I'm planning to create a digital archive of family photos which will include data on family name, description of the scene in each photo, etc. I'd like the data to be stored with the photo and readable by other software. So I was thinking of storing it as EXIF data or something similar. But most software I've looked at allows me to create my own tags too.

So the questions are: should I store the data in existing EXIF/IPTC categories (like keyword or title); should I use IPTC or EXIF; and is it safe to create my own (safe for portability)? And if creating my own, does it matter if they're associated with the EXIF or IPTC data (or are user-created descriptors off somewhere on their own)?

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    \$\begingroup\$ Just as a point of reference: I use KPhotoAlbum (on Linux) to index and tag my photos. However, if I ever want to switch programs, there are currently no conversion utilities to bring my metadata along. So, if you can get what you want by storing values in the files themselves, that's great. The problem is that you may need tags or other fields which are unique to you and so may have difficulty getting a general purpose program to drill down into your pictures to find exactly what you want. \$\endgroup\$
    – Joe
    Commented Sep 14, 2016 at 3:40

2 Answers 2


This sort of data is ITPC data. Exif is data about the image itself, when it was created, modified, what camera, aperture, exposure. Tech specs.

ITPC comes from newspaper wirephoto days. It has keywords, captions, people, copyright, etc.

In theory ITPC can be extended with an xml type set of tag definitions. In practice these are not well supported. Indeed, many photo editing applications strip unknown tags out. You are best to use existing tags.

Even here support is uneven. Use a tool that will write metadata to a sidecar file in addition to incorporating it into the image.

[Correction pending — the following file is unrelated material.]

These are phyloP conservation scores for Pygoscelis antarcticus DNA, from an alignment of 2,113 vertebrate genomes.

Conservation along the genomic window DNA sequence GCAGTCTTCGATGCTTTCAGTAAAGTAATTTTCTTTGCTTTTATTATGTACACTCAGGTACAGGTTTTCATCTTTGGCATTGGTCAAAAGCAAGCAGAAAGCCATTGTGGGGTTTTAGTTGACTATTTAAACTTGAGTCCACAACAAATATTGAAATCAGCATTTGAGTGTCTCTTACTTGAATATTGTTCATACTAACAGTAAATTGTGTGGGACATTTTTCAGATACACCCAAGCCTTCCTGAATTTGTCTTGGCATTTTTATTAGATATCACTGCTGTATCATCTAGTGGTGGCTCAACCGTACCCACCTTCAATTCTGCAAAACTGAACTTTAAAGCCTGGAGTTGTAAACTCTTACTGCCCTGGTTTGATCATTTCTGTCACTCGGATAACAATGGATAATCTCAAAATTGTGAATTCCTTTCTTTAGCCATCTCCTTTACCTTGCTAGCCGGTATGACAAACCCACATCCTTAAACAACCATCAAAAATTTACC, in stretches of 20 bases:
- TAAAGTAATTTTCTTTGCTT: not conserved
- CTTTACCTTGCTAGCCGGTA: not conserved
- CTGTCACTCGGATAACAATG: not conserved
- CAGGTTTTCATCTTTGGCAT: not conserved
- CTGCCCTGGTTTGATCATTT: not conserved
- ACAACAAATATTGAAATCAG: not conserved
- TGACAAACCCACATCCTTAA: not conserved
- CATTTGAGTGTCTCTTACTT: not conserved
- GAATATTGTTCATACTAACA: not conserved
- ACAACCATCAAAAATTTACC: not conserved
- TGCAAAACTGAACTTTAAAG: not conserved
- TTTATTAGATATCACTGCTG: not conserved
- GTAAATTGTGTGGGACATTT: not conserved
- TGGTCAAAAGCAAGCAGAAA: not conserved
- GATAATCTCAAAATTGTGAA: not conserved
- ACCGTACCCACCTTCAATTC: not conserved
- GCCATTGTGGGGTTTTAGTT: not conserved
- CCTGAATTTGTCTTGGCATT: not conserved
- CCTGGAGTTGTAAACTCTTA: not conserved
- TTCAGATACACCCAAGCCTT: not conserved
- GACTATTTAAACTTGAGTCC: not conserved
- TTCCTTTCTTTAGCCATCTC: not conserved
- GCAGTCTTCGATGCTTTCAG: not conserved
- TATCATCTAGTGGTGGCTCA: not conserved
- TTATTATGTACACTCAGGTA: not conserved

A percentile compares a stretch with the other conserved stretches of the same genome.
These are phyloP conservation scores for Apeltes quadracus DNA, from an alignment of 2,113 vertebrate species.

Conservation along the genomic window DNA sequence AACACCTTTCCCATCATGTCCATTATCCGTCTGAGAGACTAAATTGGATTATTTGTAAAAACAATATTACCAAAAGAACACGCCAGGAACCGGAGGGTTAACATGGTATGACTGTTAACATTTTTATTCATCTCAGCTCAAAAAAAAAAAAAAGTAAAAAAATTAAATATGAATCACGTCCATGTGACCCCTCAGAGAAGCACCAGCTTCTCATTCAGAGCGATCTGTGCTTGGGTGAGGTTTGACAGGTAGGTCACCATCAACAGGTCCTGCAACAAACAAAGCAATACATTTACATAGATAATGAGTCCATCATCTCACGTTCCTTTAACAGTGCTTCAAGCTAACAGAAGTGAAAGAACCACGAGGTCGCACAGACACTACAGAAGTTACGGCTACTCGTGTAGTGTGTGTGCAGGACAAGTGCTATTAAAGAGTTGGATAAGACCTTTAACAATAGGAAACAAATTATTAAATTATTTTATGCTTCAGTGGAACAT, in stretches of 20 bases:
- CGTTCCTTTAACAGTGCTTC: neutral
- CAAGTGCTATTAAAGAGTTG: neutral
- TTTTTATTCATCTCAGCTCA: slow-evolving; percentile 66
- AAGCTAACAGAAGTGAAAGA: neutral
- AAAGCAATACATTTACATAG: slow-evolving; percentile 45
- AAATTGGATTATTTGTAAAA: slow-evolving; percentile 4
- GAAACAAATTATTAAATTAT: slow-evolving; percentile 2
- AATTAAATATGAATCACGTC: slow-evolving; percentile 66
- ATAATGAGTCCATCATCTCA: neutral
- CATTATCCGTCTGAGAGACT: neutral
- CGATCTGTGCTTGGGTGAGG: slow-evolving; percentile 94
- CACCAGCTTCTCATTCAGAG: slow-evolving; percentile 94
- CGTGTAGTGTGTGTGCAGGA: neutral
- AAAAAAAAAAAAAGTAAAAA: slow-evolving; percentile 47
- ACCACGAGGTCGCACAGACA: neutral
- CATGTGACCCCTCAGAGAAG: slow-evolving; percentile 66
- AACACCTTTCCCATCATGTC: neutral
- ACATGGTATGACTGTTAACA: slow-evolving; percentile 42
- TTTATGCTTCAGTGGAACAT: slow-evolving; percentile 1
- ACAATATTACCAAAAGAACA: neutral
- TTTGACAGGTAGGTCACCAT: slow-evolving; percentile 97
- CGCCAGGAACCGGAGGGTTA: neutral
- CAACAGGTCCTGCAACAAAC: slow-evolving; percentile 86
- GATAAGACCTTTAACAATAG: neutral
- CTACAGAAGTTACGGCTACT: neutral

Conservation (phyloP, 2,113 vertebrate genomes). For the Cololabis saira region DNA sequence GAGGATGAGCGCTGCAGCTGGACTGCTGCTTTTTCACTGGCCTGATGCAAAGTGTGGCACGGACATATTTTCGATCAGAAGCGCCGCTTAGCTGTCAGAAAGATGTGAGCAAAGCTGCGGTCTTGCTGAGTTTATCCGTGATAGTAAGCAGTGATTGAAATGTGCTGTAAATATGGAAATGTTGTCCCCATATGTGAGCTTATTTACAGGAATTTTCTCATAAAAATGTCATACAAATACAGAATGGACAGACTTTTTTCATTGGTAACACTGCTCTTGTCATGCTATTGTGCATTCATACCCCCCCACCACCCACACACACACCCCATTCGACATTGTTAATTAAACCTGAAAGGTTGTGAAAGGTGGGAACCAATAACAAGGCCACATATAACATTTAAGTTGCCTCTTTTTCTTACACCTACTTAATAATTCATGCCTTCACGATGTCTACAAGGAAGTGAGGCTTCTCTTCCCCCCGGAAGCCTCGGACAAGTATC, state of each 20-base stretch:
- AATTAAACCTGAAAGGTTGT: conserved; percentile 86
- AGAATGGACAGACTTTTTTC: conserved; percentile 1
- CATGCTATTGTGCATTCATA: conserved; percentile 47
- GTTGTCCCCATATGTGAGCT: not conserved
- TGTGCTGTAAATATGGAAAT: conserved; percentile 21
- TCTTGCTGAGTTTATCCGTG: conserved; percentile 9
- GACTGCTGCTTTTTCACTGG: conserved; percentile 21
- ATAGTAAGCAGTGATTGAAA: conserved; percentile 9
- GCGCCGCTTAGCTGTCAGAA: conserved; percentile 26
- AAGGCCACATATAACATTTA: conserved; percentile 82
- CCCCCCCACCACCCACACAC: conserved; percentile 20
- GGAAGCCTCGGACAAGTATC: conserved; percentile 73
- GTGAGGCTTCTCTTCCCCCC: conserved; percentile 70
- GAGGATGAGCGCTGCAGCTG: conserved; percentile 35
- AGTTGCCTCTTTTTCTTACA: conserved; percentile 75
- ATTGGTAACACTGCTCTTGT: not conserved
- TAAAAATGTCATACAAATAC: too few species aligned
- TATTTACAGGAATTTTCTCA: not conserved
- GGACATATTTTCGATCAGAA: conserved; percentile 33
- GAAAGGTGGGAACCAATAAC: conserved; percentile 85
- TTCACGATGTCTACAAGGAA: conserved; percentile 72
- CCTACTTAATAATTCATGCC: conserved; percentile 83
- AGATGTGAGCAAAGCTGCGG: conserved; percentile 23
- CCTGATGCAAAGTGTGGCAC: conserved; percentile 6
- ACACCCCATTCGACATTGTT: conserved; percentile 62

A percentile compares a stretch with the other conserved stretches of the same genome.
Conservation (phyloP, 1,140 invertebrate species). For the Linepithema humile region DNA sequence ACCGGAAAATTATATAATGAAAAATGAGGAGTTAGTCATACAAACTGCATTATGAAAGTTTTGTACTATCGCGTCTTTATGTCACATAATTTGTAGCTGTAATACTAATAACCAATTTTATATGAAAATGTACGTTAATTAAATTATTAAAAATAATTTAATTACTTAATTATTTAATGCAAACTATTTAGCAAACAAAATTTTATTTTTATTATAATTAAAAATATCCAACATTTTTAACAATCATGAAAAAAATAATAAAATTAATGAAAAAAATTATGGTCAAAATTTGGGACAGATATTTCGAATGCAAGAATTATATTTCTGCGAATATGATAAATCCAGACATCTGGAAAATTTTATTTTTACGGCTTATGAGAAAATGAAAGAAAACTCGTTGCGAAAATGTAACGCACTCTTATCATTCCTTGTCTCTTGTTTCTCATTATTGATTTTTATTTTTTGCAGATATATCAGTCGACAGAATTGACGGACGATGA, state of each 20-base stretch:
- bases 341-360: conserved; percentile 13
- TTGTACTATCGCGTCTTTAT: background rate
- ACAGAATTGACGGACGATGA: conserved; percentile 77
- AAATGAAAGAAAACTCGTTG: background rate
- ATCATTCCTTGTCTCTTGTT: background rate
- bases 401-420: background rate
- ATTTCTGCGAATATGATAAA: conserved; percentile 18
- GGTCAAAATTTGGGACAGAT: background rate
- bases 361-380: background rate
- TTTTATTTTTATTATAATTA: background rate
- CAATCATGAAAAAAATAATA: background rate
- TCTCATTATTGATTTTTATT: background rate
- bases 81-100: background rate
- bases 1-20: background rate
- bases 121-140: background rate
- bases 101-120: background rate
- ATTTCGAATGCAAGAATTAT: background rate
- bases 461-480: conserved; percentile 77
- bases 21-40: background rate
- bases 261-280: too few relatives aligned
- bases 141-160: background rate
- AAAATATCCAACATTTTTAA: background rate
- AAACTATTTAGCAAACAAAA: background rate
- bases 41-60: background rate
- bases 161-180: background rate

Create a test image with lots of metadata, edit it in your favorite editor and see if the metadata is left intact.

Exiftool is one of the better tools for reading and writing metadata. The interface is arcane, it's not for casual use, but it is fabulous for checking on what other software is doing to your metadata, and can be used to create backups of all metadata.


I have my tags setup using Picasa. I place person, place, comments, GPS and type of wildlife for those types. All the tags are stored in a .picasa.config files in each folder.

When I read the folders for listing the pics on my site, I read them as a file using a Plain text parser. Sometimes scripting / programming language (perl, c#, Java) can also be required.

This discussion can help to move tags to files, using Picasa How can you write/convert Picasa's People tags to the EXIF data?

The good thing is that by separating the metadata from the JPEG, I don't need to update the backup for JPEG when I update the tags. Just backup a single file per folder.

Also different tools can save tags in different ways, so having the tag separated can allow specialized parsing (does involve effort, but atleast its possible)


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